An online abundance of luxurious, textured materials

An e-shop that reflects its owner’s passion for the natural world

Before you log on to the new website Natural History, you half-expect to be greeted by Victorian taxidermy or prehistoric animal skulls. This is far from being the case, but childhood nostalgia for stuffed beasts was one inspiration for this site, says its Irish-born founder Sarah Lidwell-Durnin. “I was practically brought up in the Museum of Natural History in Dublin, a wonderfully quirky, shabby collection. You’re allowed to touch the taxidermy and a lot of the animals’ fur has worn away where generations of hands have stroked it. It’s my favourite childhood memory and has coloured my taste in many ways. I also wanted the site’s name to reflect my preference for luxurious, natural fibres and the eccentric, antique image I’m aiming for.”

The site doesn’t remotely evoke a gloomy museum; in fact, with its white background and items displayed on what look like sheets of parchment, it feels light and airy. In line with its founder’s taste, there’s an abundance of natural, textured materials: cream cushions in crunchy Irish linen bearing reproductions of claret-coloured 18th-century illustrations of seaweed or coral (second picture, £80 each), Belgian métis (meaning 45 per cent linen, 55 per cent cotton) sheets (£265 for a king-size flat sheet) and a generously sized linen tablecloth (£115).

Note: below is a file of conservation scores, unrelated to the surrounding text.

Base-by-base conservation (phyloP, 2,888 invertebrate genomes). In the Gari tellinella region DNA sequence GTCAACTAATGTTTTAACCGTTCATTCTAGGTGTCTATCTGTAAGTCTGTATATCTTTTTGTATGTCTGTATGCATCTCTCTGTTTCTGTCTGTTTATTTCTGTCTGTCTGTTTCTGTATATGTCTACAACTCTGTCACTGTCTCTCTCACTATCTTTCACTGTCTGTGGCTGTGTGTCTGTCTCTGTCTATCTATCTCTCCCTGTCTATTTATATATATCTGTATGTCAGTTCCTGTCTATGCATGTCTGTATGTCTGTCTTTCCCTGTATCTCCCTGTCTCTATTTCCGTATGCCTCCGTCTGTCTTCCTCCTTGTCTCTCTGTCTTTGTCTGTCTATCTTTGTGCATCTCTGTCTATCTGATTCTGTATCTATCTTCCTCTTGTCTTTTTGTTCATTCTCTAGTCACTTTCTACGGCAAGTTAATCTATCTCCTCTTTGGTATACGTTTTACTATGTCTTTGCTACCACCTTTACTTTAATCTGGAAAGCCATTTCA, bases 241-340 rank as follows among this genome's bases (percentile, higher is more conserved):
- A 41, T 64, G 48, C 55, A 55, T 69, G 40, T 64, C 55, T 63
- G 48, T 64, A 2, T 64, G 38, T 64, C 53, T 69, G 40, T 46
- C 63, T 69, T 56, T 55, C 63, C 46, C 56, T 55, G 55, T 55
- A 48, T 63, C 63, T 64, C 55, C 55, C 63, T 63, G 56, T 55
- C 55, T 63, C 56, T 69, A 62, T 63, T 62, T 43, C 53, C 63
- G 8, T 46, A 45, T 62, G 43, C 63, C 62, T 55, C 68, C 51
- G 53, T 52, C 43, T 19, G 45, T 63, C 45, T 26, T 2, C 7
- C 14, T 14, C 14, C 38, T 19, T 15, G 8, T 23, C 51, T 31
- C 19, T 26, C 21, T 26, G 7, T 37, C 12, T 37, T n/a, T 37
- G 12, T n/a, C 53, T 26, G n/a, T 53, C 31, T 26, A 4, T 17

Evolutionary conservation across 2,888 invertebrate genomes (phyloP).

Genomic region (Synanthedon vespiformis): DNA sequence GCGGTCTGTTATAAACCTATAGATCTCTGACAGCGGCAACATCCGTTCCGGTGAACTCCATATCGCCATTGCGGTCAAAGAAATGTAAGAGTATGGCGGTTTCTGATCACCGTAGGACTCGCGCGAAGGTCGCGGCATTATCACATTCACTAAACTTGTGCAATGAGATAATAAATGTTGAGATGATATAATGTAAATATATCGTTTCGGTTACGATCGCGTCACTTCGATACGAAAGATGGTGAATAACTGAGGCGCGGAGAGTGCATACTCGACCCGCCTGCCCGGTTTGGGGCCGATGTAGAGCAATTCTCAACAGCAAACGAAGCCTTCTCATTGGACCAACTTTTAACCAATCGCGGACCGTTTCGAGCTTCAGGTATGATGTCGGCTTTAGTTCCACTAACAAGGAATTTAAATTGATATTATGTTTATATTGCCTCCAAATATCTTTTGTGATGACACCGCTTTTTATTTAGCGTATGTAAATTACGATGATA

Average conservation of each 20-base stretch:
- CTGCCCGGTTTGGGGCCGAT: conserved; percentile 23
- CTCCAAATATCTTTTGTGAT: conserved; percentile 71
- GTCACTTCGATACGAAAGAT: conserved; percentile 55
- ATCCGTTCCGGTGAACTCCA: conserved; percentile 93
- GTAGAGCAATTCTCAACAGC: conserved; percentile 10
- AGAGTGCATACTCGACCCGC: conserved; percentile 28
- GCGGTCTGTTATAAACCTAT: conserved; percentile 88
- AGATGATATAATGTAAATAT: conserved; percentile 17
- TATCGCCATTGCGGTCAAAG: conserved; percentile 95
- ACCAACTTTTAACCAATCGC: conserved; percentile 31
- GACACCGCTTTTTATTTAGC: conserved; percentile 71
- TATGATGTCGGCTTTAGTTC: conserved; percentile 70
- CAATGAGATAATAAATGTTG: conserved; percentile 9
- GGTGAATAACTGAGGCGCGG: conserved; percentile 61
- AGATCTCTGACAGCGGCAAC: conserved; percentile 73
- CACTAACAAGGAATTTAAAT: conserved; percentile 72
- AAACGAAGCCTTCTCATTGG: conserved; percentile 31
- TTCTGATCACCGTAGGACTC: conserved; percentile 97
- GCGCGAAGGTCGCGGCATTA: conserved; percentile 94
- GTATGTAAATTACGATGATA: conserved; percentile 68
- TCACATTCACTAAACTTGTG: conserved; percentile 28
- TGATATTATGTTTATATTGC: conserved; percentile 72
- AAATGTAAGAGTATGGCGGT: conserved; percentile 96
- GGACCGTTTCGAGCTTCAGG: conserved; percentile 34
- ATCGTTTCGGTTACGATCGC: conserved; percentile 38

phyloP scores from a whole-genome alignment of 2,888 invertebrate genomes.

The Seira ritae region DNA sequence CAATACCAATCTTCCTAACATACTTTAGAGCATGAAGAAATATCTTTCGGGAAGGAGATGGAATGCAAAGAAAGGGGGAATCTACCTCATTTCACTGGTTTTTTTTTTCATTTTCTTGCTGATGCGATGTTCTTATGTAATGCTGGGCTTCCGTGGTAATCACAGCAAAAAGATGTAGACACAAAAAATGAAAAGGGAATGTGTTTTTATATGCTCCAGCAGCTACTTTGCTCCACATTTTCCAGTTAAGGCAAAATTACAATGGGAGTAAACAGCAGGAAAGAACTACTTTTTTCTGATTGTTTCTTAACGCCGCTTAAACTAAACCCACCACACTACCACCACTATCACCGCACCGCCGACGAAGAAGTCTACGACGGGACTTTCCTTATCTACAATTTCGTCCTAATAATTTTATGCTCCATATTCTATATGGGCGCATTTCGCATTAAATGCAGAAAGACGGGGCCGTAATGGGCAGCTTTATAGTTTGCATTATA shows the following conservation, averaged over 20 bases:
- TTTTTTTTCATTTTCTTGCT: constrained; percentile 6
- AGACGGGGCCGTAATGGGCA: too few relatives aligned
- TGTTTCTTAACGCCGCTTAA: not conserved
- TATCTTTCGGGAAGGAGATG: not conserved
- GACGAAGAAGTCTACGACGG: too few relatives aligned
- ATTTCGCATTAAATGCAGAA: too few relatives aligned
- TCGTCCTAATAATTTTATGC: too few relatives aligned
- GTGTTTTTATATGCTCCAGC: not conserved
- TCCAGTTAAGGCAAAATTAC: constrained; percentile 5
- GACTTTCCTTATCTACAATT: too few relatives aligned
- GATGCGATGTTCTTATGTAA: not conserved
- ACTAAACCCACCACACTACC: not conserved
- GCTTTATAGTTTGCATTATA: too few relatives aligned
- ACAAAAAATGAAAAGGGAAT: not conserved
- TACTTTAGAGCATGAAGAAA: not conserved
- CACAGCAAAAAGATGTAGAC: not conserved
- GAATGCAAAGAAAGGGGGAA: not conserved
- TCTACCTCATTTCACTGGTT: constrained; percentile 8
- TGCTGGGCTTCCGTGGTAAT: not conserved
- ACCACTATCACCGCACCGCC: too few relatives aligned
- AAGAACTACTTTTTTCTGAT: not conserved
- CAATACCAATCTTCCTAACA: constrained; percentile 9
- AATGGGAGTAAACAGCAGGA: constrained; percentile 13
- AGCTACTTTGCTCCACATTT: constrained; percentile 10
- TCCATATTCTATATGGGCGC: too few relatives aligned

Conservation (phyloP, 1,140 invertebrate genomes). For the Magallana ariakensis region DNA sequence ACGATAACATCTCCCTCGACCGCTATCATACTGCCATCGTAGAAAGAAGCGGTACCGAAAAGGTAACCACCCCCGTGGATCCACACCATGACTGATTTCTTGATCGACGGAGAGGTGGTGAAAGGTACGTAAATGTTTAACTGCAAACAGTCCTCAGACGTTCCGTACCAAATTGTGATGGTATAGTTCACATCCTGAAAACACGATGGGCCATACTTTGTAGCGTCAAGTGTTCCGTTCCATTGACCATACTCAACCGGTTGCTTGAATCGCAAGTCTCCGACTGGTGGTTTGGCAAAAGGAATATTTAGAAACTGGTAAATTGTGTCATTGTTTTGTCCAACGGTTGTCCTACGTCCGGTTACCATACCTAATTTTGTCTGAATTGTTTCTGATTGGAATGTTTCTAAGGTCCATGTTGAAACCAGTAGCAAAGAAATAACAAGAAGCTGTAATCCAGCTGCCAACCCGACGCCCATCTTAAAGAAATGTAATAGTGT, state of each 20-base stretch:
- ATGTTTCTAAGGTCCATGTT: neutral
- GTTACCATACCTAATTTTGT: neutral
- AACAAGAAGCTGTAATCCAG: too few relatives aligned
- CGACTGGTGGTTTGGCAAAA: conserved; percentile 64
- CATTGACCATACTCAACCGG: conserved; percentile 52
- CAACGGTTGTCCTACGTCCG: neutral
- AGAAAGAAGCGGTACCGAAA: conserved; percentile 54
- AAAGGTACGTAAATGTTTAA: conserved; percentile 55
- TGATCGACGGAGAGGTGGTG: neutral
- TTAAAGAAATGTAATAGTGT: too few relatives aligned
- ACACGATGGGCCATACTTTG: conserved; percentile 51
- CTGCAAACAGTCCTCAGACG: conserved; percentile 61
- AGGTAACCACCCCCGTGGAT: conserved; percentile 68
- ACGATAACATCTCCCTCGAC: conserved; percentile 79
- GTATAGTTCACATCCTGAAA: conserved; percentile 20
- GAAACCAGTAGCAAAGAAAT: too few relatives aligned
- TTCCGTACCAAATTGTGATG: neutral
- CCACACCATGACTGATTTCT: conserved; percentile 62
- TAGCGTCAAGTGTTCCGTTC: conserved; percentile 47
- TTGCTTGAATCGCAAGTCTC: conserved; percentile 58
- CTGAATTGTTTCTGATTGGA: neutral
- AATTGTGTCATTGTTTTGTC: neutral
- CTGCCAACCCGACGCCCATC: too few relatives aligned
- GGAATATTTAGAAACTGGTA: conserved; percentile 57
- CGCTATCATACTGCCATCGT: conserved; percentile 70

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Cheekily breaking away from this cream regime are several checked lambswool blankets in juicily vibrant colours including amethyst and apricot (first picture, £60 each).

Lidwell-Durnin’s passion for natural history manifests itself most obviously in the form of elegant leather notebooks decorated with French illustrations of butterflies and beetles plucked from a 19th-century entomology tome (third picture, £25 each). Their pages are made of textured Italian paper and incorporate a black ribbon. These surely make the perfect gift for those who like the idea of taxidermy but might not want the real thing staring at them in their living room.

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